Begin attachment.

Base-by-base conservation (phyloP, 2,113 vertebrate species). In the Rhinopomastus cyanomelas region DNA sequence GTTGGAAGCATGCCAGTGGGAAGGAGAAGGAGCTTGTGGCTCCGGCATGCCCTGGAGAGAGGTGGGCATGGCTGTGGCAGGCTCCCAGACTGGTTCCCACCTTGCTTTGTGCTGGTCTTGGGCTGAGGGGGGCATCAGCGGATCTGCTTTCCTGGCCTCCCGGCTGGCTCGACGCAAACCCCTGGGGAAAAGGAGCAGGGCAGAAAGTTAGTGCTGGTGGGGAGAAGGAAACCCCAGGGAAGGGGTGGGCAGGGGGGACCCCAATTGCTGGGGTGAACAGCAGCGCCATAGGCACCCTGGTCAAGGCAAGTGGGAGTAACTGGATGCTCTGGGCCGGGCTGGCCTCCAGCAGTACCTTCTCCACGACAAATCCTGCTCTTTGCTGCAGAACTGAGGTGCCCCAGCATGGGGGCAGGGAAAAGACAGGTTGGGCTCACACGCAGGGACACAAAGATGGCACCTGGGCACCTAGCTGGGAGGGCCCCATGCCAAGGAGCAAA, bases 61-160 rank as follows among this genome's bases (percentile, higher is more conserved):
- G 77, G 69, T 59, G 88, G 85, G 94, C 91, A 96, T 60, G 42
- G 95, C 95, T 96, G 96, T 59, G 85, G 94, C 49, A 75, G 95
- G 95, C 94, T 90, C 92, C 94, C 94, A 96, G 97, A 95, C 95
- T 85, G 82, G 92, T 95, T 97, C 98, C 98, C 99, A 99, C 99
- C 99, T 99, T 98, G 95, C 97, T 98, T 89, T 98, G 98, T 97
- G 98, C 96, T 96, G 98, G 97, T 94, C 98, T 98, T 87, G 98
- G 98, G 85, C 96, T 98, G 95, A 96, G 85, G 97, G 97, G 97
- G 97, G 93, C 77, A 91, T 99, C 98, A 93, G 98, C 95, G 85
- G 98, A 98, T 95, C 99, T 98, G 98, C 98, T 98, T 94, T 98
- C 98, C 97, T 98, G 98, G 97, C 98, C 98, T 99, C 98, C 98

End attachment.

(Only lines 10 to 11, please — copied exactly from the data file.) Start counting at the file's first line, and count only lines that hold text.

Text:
- G 98, A 98, T 95, C 99, T 98, G 98, C 98, T 98, T 94, T 98
- C 98, C 97, T 98, G 98, G 97, C 98, C 98, T 99, C 98, C 98